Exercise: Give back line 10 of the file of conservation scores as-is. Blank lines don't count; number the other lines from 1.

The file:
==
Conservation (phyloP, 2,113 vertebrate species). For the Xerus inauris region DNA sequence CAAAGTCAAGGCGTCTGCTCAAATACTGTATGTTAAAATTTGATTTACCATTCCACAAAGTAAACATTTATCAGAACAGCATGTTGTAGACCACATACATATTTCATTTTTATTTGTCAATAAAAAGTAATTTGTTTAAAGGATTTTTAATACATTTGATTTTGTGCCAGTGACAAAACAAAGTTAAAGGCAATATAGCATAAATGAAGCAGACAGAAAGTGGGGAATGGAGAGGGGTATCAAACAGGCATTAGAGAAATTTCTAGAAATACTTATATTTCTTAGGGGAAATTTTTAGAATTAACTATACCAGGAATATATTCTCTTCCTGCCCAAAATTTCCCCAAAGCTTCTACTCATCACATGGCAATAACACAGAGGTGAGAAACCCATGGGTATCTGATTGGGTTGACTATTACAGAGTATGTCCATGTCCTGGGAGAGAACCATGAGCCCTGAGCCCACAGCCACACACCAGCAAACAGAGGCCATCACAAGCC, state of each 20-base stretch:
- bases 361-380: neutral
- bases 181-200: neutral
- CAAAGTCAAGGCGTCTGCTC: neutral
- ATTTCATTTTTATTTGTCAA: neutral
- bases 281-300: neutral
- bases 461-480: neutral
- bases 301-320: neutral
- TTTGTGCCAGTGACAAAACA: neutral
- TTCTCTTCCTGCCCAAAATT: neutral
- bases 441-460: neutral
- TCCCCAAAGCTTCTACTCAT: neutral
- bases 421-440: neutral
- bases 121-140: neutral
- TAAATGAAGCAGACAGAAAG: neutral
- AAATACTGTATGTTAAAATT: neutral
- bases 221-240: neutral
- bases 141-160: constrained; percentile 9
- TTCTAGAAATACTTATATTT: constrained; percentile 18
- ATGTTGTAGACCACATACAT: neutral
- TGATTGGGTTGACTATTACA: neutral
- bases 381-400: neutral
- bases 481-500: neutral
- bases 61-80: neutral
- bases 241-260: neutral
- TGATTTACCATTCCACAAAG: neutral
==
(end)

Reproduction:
- TTCTCTTCCTGCCCAAAATT: neutral